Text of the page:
There has always been a divide between the concrete vibrant faith in Christ that is living and active and trusts in God because of Christ and his sacrifice even in trial, and the more academic study of Christianity that many people see as faith. For many Christianity is morality. It is a set of principles and ideas about love and brotherhood. For Lutheran’s faith should be the trust in the one who is the way and the truth and the life because without him there is no way, truth or life. It is the loss of life in self and a life hidden with Christ in God, sometimes hidden for the believer too. It is a life of mercy and self giving to the neighbor because of the belief that God has given us all we need for life in this world and life in the world to come in Christ.
Back in the day G.K. Chesterton, mentioned before, was a fierce and funny defender of Christianity. He noticed an interesting thing going on and that was people drawn to the morality of Christianity; love for neighbor, care for the poor etc;, but put off by the mystical things like miracles and demons and exorcisms. The world was on the cusp of a new batch of German philosophers who would be on the front line assaults on Christian doctrine and the foundations of spirituality founded in Christ. But there was also a strange brew of orthodoxy and a kind of new age weirdness such as environmentalism and animal rights, concepts that would portend things to come.
An interesting public debate was going on between an agnostic T.H. Huxley who was about scientific skepticism, and William Gladstone the British Prime Minister who believed in scriptural orthodoxy including the 6 day creation. For some reason the public debate centered on the story of Jesus and the Gaderene demoniac found in Mark 5. Huxley was at the point where he was willing to accept Christian moral value but he wanted to do away with the incredible stories of supernatural acts like sending a legion of devils into a herd of pigs and having them drowned in a lake. Gladstone of course stuck to the Biblical account as being factual and a moral story of humans who can live with the demonic but are terrified of the one whom the demons fear.. According to Chesterton, Huxley felt that the Christian ethical ideal was as “secure as the stars” but the mystical and diabolical supernatural world view was “dross” that could be removed. Huxley quoted the passage of MIcah 6, ” He has told you, O man, what is good; And what does the LORD require of you But to do justice, to love kindness, And to walk humbly with your God?”. That ideal said Huxley, was worthy of being followed but the dross of supernaturalism messed it up. He wondered if it were possible for anyone to suggest that “justice was worthless or that mercy was unlovable, or whether anything could diminish the distance between ourselves and the ideals that we cherish”. The answer came as a shock to both Huxley and Gladstone in that there were many who found justice worthless and mercy unlovable. Someone even suggested that Jesus should be condemned, “not for destroying the swine, but for delivering the sick.”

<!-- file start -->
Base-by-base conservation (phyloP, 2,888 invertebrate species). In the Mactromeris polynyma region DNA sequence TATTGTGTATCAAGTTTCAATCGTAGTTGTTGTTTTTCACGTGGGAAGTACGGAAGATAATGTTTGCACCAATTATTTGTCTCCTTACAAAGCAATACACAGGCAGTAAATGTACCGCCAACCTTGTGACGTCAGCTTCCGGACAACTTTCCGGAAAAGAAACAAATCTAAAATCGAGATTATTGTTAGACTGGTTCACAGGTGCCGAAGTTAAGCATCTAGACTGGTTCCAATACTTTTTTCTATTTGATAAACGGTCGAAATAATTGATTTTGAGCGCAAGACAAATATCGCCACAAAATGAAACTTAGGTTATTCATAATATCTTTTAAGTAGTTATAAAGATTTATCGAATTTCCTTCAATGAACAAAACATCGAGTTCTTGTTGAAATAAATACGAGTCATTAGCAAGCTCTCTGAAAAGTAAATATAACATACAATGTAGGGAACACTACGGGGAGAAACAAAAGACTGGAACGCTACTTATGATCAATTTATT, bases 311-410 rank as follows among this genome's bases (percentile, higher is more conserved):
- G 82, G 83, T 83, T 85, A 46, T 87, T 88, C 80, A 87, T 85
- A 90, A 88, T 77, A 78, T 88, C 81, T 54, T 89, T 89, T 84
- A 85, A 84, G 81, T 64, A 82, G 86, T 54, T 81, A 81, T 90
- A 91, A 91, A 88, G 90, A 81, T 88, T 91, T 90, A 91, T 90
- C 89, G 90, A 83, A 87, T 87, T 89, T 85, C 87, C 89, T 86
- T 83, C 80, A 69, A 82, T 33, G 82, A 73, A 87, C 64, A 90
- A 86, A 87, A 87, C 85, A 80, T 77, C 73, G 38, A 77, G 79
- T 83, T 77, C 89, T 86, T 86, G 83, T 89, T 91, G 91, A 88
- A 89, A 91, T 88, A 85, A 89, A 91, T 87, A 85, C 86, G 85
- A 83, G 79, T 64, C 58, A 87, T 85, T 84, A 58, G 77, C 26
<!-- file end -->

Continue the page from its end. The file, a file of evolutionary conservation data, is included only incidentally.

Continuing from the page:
All of this, as I have said, was on the cusp of a world view change (which is a form of magic) in which Christ is not the center of salvation. God is not the creator. There is no way, or truth or life apart from human beings who can manage their own destiny quite well. In fact they can manage with the elemental spirits of the universe that Paul warns against. There is really in this system no sin accept the sin of not being true to yourself. Chesterton makes this rather devastating statement; “There has been a revolt against Christian morality, and where there has not been a return of Christian mysticism, it has been a return of the mysticism without the Christianity. Mysticism itself has returned, with all its moons and twilights, its talismans and spells. Mysticism itself has returned, and brought with it seven devils worse than itself.”**
**”The G.K. Chesterton Collection”, Catholic Way Publishing 20114